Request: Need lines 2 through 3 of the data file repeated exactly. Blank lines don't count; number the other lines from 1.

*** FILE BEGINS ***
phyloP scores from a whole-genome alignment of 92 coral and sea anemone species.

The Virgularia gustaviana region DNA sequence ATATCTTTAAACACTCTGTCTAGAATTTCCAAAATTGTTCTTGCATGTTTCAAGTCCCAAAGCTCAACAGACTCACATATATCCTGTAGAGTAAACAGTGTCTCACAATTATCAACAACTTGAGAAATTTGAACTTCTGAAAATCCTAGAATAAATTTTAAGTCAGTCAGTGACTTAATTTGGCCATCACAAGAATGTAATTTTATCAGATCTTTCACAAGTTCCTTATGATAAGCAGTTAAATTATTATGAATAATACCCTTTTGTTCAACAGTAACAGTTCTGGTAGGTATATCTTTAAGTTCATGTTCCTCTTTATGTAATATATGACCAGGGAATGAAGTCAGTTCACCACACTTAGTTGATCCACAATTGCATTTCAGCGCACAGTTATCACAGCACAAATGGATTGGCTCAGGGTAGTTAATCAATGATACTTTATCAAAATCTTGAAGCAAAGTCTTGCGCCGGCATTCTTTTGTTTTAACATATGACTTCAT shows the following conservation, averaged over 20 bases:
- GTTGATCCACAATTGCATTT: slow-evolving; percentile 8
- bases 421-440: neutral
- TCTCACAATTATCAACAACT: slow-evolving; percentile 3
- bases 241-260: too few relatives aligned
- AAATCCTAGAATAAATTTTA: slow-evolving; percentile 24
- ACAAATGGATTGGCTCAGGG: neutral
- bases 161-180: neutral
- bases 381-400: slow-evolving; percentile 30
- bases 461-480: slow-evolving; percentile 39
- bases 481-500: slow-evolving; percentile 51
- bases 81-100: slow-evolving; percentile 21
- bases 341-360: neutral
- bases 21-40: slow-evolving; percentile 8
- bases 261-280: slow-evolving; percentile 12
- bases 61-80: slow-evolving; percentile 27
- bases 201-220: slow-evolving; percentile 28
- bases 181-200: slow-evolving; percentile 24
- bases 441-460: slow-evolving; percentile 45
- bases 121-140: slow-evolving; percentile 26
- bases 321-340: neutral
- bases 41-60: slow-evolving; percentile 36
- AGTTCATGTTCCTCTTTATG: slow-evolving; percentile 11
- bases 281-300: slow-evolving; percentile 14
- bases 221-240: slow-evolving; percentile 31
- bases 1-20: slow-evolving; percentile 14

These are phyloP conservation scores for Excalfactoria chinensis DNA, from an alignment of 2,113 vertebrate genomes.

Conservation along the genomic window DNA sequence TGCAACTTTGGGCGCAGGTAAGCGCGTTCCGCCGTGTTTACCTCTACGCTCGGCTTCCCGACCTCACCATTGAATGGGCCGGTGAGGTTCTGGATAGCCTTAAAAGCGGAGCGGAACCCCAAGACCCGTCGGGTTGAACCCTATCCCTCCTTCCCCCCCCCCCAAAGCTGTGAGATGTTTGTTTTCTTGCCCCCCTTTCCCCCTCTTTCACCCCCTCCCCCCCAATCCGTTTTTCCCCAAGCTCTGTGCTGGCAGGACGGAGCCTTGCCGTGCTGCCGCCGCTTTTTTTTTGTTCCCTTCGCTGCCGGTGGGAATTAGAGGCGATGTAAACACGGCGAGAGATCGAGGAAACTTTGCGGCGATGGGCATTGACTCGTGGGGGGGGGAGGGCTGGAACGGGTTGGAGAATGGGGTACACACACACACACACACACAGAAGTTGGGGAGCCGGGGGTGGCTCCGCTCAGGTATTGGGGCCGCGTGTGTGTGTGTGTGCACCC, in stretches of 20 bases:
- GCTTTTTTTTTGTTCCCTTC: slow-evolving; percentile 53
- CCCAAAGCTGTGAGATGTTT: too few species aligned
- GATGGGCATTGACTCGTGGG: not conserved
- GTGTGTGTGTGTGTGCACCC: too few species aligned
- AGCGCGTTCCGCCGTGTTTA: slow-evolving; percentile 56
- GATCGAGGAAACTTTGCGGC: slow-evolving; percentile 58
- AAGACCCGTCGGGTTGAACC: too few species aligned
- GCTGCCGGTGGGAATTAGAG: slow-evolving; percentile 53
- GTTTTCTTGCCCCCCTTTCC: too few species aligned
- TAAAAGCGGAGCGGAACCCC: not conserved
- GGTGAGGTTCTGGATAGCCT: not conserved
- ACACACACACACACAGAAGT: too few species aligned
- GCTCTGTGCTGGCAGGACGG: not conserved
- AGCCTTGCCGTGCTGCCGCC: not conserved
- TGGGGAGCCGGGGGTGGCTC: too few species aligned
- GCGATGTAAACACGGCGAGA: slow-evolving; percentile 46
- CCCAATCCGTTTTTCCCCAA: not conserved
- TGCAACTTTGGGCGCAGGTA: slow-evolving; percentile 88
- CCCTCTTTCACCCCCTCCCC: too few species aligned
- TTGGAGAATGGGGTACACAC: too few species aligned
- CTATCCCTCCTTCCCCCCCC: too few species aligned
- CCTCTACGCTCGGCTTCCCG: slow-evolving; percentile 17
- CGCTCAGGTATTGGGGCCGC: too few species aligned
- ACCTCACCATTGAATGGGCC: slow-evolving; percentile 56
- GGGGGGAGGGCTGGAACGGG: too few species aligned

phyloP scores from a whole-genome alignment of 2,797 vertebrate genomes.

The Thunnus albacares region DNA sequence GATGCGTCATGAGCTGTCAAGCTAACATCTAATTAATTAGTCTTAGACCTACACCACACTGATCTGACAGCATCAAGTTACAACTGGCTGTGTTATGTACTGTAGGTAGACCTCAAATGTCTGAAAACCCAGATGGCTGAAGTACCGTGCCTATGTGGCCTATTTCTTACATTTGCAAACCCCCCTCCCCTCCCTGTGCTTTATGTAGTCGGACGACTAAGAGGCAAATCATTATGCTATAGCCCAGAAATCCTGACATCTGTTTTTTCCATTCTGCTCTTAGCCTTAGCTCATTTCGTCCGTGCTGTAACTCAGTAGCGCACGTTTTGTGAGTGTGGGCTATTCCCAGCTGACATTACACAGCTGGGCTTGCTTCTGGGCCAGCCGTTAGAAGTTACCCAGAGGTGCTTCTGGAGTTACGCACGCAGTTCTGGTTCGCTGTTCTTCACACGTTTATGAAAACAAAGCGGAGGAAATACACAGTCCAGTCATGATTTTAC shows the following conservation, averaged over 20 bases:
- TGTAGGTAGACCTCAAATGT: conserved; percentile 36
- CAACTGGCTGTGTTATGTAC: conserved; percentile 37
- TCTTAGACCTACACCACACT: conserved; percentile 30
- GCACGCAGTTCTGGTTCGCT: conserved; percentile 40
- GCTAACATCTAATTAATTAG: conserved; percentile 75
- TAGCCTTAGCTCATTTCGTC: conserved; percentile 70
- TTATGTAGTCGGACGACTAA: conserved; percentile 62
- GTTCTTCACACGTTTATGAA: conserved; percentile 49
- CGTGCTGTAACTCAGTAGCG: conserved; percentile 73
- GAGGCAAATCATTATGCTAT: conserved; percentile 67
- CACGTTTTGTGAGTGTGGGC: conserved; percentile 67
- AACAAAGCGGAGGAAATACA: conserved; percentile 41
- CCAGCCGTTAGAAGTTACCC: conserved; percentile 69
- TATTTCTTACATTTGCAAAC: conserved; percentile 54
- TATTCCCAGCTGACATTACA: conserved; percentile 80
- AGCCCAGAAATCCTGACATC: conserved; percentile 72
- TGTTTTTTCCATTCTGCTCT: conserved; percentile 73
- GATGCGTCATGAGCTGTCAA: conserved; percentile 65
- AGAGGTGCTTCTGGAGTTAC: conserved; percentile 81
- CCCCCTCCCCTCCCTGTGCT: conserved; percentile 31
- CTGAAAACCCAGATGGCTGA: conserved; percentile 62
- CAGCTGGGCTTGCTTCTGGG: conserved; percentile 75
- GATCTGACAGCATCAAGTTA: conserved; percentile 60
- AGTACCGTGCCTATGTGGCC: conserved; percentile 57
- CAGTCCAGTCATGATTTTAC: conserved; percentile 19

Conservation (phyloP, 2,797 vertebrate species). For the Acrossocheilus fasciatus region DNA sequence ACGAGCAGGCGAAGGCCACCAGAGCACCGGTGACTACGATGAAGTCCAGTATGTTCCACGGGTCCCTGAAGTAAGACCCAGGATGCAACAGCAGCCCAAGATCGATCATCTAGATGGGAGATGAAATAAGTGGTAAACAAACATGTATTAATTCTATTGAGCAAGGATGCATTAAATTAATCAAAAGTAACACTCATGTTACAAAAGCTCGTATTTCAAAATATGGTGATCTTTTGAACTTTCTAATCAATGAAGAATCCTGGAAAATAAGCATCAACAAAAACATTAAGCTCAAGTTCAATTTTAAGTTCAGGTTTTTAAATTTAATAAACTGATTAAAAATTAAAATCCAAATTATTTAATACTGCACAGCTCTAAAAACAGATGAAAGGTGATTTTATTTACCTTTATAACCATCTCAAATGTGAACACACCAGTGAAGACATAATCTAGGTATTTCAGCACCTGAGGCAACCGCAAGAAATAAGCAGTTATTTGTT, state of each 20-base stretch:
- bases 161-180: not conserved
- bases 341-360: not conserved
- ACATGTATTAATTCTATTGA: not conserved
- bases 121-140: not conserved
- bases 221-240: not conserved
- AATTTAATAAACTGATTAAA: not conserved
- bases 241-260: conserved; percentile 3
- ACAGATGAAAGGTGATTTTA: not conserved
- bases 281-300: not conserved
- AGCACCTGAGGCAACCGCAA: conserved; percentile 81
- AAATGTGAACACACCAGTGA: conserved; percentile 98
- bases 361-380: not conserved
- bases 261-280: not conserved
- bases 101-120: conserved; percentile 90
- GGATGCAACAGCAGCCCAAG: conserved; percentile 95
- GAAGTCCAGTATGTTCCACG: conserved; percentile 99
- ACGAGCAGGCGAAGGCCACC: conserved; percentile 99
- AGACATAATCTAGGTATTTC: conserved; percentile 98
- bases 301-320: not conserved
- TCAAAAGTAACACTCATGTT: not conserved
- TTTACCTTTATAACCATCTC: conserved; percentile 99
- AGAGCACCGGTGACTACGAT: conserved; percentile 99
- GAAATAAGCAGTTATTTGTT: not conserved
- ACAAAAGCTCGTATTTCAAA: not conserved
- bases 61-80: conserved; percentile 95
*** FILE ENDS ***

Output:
The Virgularia gustaviana region DNA sequence ATATCTTTAAACACTCTGTCTAGAATTTCCAAAATTGTTCTTGCATGTTTCAAGTCCCAAAGCTCAACAGACTCACATATATCCTGTAGAGTAAACAGTGTCTCACAATTATCAACAACTTGAGAAATTTGAACTTCTGAAAATCCTAGAATAAATTTTAAGTCAGTCAGTGACTTAATTTGGCCATCACAAGAATGTAATTTTATCAGATCTTTCACAAGTTCCTTATGATAAGCAGTTAAATTATTATGAATAATACCCTTTTGTTCAACAGTAACAGTTCTGGTAGGTATATCTTTAAGTTCATGTTCCTCTTTATGTAATATATGACCAGGGAATGAAGTCAGTTCACCACACTTAGTTGATCCACAATTGCATTTCAGCGCACAGTTATCACAGCACAAATGGATTGGCTCAGGGTAGTTAATCAATGATACTTTATCAAAATCTTGAAGCAAAGTCTTGCGCCGGCATTCTTTTGTTTTAACATATGACTTCAT shows the following conservation, averaged over 20 bases:
- GTTGATCCACAATTGCATTT: slow-evolving; percentile 8